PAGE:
Where Next for the RSA Insurance Group plc (RSA) 7% Dividend?

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LONDON — Many investors focus on earnings per share when judging a company’s performance. However, earnings can be manipulated and adjusted in all sorts of ways, meaning they don’t tell you a lot about how much spare cash a company has generated. Similarly, since dividend cover is calculated using earnings, a good level of dividend cover doesn’t necessarily mean the payout is actually being funded from a company’s profits.
A company’s cash flow can tell you a lot about a firm’s financial health. Is the company burning up its cash reserves on interest payments and operating expenses, or does it generate spare cash that can fund dividends or be retained for future investment? If a dividend isn’t funded by cash flow, then there is a greater chance the payout will become unaffordable and be cut, which is bad news for shareholders like you and me.

In this series, I’m going to take a look at the cash flow statements of some of the biggest names in the FTSE 100 to see whether their dividends are being funded in a sustainable way, from genuine spare cash. Today, I’m looking at RSA Insurance Group plc (LON:RSA), the 300 year-old general insurance company previously known as Royal Sun Alliance.

Does RSA have enough cash?
As private investors, we want to back businesses that are able to pay their dividends out of free cash flow each year. I define free cash flow as the cash that’s left over after capital expenditure, interest payments, and tax deductions. With that in mind, let’s look at RSA’s cash flow from the last 4.5 years:

Year 2008 2009 2010 2011 H1 2012
Free cash flow (£m) 81 -294 411 285 331
Dividend payments (£m) 189 198 248 321 202
Free cash flow/dividend* 0.4 -1.5 1.7 0.9 1.6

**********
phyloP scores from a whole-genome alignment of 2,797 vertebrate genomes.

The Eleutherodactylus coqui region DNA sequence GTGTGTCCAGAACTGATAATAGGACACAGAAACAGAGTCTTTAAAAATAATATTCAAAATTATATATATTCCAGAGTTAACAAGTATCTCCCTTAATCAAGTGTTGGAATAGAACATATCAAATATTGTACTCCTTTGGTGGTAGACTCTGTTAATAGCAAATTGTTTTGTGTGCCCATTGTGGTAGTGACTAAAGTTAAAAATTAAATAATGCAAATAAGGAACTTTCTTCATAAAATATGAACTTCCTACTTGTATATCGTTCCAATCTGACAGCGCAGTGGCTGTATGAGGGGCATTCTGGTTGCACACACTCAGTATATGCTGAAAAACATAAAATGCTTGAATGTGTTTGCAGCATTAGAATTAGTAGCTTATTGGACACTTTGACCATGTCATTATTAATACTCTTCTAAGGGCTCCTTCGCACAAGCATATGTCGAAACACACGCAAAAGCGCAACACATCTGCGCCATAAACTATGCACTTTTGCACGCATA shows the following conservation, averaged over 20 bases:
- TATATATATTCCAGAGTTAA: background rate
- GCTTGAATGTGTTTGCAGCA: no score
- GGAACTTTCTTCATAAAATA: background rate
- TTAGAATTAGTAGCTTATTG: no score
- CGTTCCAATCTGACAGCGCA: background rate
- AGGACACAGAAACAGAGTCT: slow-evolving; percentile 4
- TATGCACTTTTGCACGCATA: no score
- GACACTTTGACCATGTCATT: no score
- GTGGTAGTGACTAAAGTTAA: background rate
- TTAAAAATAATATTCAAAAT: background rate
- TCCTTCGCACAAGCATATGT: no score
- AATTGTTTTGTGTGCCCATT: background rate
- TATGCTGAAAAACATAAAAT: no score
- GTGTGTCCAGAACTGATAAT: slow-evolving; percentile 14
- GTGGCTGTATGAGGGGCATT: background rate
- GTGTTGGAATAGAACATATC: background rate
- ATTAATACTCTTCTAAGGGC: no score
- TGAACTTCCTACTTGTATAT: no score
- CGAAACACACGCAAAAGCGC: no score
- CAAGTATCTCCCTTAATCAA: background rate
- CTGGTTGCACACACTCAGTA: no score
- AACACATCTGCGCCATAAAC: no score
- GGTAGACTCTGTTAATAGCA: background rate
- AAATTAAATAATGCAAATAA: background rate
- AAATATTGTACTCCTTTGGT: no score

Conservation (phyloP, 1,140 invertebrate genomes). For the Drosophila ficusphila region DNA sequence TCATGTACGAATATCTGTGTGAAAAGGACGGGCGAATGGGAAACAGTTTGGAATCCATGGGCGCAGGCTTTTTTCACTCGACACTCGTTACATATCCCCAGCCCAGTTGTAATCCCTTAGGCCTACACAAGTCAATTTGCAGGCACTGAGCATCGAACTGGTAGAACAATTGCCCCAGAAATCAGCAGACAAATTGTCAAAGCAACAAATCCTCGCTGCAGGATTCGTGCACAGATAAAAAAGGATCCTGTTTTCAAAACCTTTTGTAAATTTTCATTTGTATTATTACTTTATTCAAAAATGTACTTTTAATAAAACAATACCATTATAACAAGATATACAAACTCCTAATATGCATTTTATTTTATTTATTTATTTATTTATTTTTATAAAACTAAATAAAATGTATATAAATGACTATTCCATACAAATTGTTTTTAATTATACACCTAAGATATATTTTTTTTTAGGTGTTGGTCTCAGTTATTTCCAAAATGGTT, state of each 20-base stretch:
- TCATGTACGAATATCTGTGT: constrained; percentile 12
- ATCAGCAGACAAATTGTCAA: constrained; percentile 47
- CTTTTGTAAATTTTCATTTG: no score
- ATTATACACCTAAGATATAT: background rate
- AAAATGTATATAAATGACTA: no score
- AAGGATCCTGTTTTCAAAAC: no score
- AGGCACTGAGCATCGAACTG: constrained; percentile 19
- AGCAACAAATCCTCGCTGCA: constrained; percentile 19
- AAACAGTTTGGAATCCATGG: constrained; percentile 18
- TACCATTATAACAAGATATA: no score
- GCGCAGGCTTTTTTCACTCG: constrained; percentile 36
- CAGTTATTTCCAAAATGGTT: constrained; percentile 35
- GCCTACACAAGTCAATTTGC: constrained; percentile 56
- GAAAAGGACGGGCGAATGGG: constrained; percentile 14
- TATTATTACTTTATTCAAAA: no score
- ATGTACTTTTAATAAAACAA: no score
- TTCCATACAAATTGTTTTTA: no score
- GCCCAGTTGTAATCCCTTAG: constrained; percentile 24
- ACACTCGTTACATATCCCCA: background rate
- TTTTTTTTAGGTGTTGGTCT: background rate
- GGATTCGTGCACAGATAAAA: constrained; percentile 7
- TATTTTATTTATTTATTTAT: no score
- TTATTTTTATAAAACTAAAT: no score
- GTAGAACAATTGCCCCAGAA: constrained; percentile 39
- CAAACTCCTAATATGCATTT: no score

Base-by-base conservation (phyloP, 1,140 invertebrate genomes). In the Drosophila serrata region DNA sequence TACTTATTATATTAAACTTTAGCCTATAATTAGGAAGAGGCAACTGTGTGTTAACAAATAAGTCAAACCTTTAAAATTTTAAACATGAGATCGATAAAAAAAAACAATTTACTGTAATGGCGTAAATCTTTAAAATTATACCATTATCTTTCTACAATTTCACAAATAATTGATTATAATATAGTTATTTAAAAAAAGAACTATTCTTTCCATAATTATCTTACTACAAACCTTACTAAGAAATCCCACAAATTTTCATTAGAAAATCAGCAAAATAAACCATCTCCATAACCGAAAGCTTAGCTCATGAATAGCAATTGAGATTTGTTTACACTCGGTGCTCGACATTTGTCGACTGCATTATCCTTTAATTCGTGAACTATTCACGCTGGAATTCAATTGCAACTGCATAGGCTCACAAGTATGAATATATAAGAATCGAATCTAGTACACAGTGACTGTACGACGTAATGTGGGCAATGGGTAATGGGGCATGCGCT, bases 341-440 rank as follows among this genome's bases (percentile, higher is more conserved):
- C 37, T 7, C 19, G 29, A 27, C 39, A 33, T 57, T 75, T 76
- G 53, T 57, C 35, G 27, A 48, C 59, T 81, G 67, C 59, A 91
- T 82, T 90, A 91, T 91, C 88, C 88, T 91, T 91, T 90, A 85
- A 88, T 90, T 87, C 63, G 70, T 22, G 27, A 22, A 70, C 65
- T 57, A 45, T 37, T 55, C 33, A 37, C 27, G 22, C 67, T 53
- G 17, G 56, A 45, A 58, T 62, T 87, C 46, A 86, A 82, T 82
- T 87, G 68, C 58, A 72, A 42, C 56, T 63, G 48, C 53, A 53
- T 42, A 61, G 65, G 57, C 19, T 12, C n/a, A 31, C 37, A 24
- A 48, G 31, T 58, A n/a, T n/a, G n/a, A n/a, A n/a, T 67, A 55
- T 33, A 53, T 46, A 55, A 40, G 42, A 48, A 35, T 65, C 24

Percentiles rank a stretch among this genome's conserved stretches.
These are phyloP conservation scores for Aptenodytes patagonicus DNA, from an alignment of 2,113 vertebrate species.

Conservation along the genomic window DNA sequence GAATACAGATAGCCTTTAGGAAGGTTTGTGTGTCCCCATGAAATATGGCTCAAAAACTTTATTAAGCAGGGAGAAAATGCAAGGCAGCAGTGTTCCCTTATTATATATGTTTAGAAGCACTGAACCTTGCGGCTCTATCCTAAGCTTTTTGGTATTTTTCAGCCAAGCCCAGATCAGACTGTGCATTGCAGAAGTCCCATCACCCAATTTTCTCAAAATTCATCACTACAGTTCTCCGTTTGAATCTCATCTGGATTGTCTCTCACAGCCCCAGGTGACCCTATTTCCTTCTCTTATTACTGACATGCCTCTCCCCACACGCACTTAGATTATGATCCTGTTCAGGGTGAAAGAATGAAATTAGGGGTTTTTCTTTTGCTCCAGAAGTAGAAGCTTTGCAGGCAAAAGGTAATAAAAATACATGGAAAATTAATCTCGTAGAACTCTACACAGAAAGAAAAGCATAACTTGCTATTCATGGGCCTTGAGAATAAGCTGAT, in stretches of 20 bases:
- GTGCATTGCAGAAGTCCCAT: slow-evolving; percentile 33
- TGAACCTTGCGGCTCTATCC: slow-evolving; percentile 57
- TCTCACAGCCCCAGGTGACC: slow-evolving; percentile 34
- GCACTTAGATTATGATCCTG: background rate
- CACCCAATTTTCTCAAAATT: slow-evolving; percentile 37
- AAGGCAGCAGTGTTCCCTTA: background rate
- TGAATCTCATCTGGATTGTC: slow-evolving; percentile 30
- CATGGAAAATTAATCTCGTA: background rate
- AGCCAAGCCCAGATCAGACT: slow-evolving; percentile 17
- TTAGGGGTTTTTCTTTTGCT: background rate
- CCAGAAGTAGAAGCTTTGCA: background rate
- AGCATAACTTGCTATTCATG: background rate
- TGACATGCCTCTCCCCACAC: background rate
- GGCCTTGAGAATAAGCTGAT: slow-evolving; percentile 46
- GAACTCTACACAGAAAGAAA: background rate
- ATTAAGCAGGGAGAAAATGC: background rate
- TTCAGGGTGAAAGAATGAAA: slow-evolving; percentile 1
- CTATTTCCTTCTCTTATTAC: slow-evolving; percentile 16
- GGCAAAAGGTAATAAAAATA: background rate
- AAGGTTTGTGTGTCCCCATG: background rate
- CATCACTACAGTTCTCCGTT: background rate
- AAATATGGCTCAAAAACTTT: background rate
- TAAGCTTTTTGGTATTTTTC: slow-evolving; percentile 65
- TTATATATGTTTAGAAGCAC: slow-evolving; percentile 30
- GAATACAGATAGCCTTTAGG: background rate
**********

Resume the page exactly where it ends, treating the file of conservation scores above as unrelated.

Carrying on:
Source: RSA Insurance Group results. *A value of >1 means the dividend was covered by free cash flow.

Aviva PlcRSA’s cash flow statements provide a good example of how a dividend can be reliably covered by earnings, but not by cash flow. By my calculation, RSA’s dividends have only been covered by free cash flow an average of 0.6 times over the last 4.5 years, meaning that 40 pence of every pound paid in dividends has come from cash reserves or borrowed funds.

Although this isn’t something I like to see in a company, in RSA’s case it isn’t too alarming, since the company has maintained a cash balance of greater than 1 billion pounds throughout this period. What’s more, judging from its 2012 half-yearly report, this insurance giant generated cash strongly last year, as its cash balance rose by 135 million pounds to 1,376 million pounds during the first half of 2012.

A 7% dividend yield?
Now we’ve established that RSA can comfortably afford its dividend payments, we need to question why its 7% yield is so high — after all, it’s more than double the 3.3% average of the FTSE 100. The short answer is that since it peaked in 2007, RSA’s share price has drifted downwards to a low of about 98 pence in June 2012, thanks to a combination of falling profits and the effects of the eurozone crisis.

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